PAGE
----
Volume 93, Issue D10 p. 12537-12559

Dynamical component of seasonal and year-to-year changes in Antarctic and global ozone

First published: 20 October 1988
Citations: 23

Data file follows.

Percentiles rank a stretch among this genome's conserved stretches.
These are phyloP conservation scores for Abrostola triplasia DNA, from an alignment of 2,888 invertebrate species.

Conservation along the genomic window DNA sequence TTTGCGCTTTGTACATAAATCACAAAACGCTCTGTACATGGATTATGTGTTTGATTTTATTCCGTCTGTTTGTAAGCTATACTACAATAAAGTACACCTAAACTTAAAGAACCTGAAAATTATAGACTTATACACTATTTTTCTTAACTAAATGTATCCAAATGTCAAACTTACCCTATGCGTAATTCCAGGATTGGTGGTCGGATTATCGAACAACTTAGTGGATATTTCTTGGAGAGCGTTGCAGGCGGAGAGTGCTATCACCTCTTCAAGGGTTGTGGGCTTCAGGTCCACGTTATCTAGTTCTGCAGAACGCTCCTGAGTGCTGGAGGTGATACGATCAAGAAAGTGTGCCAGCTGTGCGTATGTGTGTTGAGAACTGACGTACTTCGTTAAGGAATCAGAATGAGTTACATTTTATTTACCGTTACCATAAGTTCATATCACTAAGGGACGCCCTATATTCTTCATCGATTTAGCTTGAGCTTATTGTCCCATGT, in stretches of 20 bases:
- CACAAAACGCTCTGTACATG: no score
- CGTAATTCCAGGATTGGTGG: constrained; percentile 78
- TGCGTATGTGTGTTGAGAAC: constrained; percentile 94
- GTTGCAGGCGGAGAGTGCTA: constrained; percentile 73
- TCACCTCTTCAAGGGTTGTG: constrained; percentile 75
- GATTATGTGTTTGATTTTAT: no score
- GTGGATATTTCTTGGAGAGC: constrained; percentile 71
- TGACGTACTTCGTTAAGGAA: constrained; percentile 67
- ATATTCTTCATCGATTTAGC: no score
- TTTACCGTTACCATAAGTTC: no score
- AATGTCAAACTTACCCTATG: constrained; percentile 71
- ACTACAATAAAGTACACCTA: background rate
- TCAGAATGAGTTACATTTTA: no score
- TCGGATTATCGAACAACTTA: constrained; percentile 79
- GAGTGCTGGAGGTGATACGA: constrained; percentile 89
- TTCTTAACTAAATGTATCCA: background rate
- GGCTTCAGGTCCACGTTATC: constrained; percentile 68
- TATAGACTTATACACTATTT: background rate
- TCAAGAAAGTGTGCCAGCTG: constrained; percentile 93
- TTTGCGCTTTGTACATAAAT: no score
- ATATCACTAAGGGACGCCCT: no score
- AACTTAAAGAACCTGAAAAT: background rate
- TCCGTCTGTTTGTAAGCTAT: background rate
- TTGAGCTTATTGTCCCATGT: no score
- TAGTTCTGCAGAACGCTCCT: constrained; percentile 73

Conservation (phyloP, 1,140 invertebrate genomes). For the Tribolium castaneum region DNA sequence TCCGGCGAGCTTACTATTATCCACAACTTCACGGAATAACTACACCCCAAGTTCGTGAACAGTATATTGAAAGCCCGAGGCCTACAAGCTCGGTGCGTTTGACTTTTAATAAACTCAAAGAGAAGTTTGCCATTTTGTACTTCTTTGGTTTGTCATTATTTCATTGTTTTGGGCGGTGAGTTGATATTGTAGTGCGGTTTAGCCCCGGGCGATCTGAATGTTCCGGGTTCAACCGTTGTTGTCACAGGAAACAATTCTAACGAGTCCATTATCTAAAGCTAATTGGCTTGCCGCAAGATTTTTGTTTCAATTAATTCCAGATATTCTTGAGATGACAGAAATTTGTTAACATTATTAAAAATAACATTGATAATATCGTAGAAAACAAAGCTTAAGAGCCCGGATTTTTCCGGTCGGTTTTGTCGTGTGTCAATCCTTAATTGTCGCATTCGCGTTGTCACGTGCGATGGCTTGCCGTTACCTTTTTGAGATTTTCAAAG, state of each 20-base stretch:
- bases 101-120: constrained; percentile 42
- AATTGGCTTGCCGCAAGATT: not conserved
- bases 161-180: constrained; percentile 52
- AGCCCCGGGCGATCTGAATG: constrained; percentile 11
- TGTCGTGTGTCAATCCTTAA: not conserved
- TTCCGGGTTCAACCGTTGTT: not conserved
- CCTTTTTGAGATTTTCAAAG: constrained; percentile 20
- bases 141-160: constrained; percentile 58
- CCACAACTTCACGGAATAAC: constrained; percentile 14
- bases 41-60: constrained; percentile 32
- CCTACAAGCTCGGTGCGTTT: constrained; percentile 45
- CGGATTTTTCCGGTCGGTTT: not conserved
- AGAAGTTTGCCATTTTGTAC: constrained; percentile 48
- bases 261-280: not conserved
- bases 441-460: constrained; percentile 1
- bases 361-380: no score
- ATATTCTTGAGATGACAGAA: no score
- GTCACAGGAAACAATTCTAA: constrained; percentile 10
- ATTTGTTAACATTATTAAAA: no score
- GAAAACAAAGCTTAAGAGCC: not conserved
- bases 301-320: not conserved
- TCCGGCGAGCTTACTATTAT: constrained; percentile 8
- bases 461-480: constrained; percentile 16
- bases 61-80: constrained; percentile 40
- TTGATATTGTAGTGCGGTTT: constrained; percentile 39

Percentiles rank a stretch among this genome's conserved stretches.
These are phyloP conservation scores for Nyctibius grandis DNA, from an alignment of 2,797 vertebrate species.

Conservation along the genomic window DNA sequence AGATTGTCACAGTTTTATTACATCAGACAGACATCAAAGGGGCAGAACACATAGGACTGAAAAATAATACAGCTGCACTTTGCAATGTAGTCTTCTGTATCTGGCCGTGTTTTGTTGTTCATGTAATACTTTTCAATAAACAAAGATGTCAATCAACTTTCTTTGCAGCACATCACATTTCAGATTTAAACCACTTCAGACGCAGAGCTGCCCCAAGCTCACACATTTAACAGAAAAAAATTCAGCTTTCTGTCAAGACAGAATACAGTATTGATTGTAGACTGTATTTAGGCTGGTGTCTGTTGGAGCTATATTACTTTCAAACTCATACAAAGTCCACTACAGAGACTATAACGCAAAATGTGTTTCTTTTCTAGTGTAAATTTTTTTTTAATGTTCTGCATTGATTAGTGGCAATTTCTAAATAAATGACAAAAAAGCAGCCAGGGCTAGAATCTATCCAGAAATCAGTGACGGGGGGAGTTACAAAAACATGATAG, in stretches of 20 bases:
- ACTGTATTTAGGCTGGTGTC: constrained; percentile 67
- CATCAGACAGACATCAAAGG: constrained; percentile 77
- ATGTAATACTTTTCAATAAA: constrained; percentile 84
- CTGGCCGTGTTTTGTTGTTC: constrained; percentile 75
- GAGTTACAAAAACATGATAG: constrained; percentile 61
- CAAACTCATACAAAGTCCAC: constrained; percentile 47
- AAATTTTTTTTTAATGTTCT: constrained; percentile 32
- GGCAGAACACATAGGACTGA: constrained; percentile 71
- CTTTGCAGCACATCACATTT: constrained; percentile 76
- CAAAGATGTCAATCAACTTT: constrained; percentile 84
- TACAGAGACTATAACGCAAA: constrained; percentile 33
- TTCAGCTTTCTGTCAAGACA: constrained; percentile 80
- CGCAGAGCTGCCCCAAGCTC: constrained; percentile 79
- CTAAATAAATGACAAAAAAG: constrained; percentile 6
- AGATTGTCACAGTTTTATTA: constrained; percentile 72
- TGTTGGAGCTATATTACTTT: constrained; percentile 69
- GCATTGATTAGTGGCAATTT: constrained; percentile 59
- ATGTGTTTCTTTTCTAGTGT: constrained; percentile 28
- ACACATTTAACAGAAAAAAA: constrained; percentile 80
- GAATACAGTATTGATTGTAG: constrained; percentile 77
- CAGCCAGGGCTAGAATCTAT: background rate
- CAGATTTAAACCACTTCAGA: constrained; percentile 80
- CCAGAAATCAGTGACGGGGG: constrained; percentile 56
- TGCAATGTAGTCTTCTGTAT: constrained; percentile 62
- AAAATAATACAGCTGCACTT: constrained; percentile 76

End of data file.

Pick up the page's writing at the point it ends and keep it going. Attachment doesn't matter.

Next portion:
Using a zonally averaged model in which all transport fields are fixed by input temperature data, we study dynamical aspects of the Antarctic ozone hole problem as a response to the observed year-to-year temperature change in August, September, October, and November. For the period studied, from 1979 to 1985, October column ozone density averaged over longitude is observed to decrease by 125 DU at 85°S. Our model produces 100 DU of decline from temperature change alone. At 60°S the model ozone decreases from 375 DU in 1979 to 325 DU in 1985, while the observed zonal mean column ozone declined from 410 DU in 1979 to 325 DU in 1985. The quasi-biennial signal in the year-to-year variations in column ozone is well-produced by the model with low (high) ozone correlating with westerly (easterly) phase of the tropical quasi-biennial oscillation (QBO). It is estimated that our small underprediction of 25 DU of polar ozone decline for the period 1979–1985 is uncertain by a factor of 2 and that if the effect on temperature cooling by reduced ozone heating in later years is taken into account, our model underprediction may increase to 50 DU. The underprediction of the October mean for 1985 by the model appears to be caused by the underprediction of the seasonal decline in September in the present model without heterogeneous chemistry. However, the seasonal declines during the earlier years are well simulated. With dynamics accounting for between 60 to 80% of the Antarctic October mean, zonal mean ozone decline for the period 1979–1985, we infer, subject to uncertainties in the model and data inputs, that dynamics should play a more important role in the phenomenon than merely providing a special condition for heterogeneous chemical destruction of ozone. However, chemical depletion of ozone may have become more important after 1984. Because heterogeneous chemistry is not incorporated in the present model, the model may have overestimated the magnitude of upwelling after 1984. It is possible that the reduced springtime radiative heating due to chemically reduced ozone amount may have suppressed vertical motion in September and early October in the later years.